Enzyme kinetics is the study of the rates of chemical reactions that are catalyzed by enzymes.
A substance that helps a chemical reaction to occur is a catalyst, and the special molecules that catalyze biochemical reactions are called enzymes. Enzymes do this by binding to the reactant molecules and holding them in such a way as to make the chemical bond-breaking and bond-forming processes take place more readily. This occurs when an enzyme-substrate complex forms in the equation:
E+S -> ES -> E + P
where S is the substrate, E is the enzyme and P is the product
**Remember, enzymes do not change the ∆G of a reaction**
When measuring the change of a reaction, we can deduce a rate equation. If we use the general equation A -> B where A is a substrate and B is a product, the rate equation is given as rate = k(A). But as an enzyme will take part in this reaction, we end up with a two-step reaction E+S -> ES -> E + P becomes E + S -> ES and ES -> E + P. This results in two rate equations, making this reaction a multi-step reaction:
Rate 1 = K1 (E)(S)
Rate 2 = K2 (ES)
By considering these two equations, there are two ways that we can speed up the rate of reaction:
1) By increasing the substrate concentration
2) Increasing the enzyme concentration
We must assume that the concentration of the enzymes is constant and the maximum rate (Vmax) occurs when there is a high substrate concentration and all active sites of the enzyme are saturated. Increasing the substrate concentration beyond this point will have no effect on the reaction rate as the enzyme active sites are saturated.
This kinetic relationship makes two key assumptions, however:
1. That the solutions behave ideally and the enzymes bond to the substrate to form the complex and then the complex forms products in 2 steps. There is no inhibition or allosteric activation.
2. The conditions around the reaction such as temperature and pH are constant and the concentration of enzyme is kept the same.
Michaelis Menten Kinetics
Michaelis Menten is another kinetic model for examining the reaction of substrates and enzymes. The equation relates the reaction rate V and formation of product (P) to the concentration of the substrate (S). It also makes use of the Vmax (the maximum rate achieved in the reaction when the enzyme is saturated) and the Michaelis constant Km (which is numerically equal to the substrate concentration at which the reaction rate is half of Vmax). This equation can be used to work out the rate of the formation of products for reactions that involve single substrates.
The Michaelis Menten equation relies on the calculation of Vmax and Km. These can be determined by running a series of experiments with varying concentrations and measuring the initial reaction rate. By plotting the rate against concentration, the Vmax and Km can be obtained.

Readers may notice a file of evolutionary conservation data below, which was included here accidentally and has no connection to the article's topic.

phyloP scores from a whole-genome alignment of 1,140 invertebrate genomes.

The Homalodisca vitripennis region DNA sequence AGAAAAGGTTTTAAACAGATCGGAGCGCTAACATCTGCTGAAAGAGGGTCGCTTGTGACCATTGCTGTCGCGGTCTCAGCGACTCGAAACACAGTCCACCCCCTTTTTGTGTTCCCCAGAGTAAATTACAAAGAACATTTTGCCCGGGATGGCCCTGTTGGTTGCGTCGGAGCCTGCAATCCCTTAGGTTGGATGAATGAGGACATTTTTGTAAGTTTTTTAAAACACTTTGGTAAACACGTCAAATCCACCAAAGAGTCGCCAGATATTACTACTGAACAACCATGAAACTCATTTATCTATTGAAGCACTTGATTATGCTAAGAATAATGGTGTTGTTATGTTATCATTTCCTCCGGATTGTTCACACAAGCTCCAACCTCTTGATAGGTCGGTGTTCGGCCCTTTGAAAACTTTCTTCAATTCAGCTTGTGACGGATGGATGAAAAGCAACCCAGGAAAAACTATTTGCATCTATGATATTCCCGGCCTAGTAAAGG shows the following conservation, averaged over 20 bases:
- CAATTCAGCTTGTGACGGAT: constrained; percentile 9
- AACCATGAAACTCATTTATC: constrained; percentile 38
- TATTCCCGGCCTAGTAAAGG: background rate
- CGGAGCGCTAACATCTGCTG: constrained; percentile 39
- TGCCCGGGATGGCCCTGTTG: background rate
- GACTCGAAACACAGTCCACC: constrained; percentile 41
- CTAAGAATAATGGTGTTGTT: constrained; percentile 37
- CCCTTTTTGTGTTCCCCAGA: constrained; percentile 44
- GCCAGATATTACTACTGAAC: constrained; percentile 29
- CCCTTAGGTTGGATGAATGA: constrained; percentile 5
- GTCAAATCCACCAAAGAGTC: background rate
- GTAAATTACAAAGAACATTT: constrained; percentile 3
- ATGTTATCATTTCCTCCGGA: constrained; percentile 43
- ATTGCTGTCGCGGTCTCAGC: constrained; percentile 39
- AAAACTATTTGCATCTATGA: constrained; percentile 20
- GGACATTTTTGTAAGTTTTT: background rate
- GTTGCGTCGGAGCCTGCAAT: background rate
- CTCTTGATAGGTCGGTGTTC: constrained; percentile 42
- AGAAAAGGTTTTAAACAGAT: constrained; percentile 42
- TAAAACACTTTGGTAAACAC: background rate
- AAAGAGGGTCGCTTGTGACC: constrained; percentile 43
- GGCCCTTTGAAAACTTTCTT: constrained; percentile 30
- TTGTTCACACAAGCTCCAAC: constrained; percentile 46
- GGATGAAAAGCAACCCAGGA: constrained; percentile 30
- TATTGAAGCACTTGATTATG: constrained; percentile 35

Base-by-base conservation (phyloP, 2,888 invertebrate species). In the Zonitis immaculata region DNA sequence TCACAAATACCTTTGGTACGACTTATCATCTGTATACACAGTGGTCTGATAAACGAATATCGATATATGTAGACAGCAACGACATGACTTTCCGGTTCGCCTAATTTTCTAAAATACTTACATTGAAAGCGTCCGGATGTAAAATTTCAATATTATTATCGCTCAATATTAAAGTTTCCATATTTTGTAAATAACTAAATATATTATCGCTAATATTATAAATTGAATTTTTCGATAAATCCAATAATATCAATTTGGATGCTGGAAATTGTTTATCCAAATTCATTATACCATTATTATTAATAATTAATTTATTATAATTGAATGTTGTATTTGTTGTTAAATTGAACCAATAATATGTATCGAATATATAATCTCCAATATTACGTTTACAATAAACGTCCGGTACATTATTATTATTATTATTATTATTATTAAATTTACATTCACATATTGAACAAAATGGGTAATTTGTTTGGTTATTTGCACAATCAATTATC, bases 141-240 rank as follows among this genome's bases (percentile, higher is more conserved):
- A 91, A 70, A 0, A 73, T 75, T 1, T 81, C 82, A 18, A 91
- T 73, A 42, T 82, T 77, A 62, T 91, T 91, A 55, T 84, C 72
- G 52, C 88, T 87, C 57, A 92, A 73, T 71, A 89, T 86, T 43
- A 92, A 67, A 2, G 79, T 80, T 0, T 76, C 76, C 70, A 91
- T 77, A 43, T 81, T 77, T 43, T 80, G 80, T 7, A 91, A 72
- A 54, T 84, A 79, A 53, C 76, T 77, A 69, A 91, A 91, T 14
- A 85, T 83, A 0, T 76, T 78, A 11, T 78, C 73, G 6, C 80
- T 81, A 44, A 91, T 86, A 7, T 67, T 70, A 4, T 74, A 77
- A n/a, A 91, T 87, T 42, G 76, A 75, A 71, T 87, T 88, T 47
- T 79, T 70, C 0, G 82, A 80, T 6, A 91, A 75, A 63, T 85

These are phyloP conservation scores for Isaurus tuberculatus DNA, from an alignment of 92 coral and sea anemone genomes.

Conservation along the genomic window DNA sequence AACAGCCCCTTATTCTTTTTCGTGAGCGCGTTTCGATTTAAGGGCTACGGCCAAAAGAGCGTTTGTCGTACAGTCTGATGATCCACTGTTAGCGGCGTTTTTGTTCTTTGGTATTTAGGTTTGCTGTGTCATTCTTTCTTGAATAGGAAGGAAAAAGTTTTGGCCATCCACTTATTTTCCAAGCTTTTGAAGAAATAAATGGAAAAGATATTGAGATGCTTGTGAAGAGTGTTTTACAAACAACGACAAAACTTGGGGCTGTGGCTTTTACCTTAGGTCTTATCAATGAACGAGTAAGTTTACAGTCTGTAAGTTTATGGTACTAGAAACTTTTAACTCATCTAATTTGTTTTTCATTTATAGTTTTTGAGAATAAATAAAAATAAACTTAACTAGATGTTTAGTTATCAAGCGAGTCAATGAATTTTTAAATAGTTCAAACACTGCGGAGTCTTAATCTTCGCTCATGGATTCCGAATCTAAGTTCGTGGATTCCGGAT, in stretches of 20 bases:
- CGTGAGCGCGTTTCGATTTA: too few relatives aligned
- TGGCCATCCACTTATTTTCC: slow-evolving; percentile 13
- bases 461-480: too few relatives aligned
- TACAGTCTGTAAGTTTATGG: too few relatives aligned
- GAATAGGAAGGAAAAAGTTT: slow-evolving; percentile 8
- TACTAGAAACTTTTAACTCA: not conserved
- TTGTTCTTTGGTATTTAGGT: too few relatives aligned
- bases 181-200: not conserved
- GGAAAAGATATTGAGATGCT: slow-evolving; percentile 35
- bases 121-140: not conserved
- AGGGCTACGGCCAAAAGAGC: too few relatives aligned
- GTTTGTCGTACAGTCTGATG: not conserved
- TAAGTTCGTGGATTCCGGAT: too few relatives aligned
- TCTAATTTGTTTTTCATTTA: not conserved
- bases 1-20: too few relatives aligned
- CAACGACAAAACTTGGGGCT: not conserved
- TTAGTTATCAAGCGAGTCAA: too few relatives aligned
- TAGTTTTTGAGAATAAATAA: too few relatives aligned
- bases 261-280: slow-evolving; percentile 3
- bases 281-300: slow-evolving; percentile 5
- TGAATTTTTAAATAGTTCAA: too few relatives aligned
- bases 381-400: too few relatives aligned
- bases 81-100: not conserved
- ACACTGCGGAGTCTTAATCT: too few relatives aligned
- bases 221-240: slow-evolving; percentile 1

When enzymes contain more than one active site, the binding of a substrate molecule to the first site may influence substrate binding to a second site. As each subsequent bonding can impact the following site, this phenomenon is called cooperativity.
There are a few types of cooperativity:
Positive cooperative binding increases the affinity of an enzyme for a subsequent substrate molecule.
Negative cooperative binding decreases the enzymes affinity for subsequent binding of a substrate
Non-cooperative binding occurs when substrate binding does not affect affinity for subsequent substrates.
MCAT Official Prep (AAMC)
Section Bank C/P Section Question 98
Online Flashcards Biochemistry Question 4
• Enzyme kinetics is the study of the rates of chemical reactions that are catalyzed by enzymes.
• Enzyme kinetics focuses on two key stages, the binding of the enzyme to the substrate to form the ES complex and the reaction of the ES complex to form product creating a two-step reaction.
• There are two ways to accelerate the rate of reaction: increasing the substrate concentration OR increasing the enzyme concentration.
• Vmax is the maximum rate achieved where the enzyme active site is saturated.
• The Michaelis Menten equation can be used to work out the rate of a reaction by relating the Vmax and Michaelis constant (Km) to the substrate concentration.
• Cooperativity relates to when enzymes contain more than one active site and the binding of a substrate molecule to the one site may influence substrate binding to a subsequent site.
Active site: The active site is the part of an enzyme to which substrates bind and where a reaction is catalyzed.
Enzyme substrate complex: A temporary molecule formed when an enzyme binds to a substrate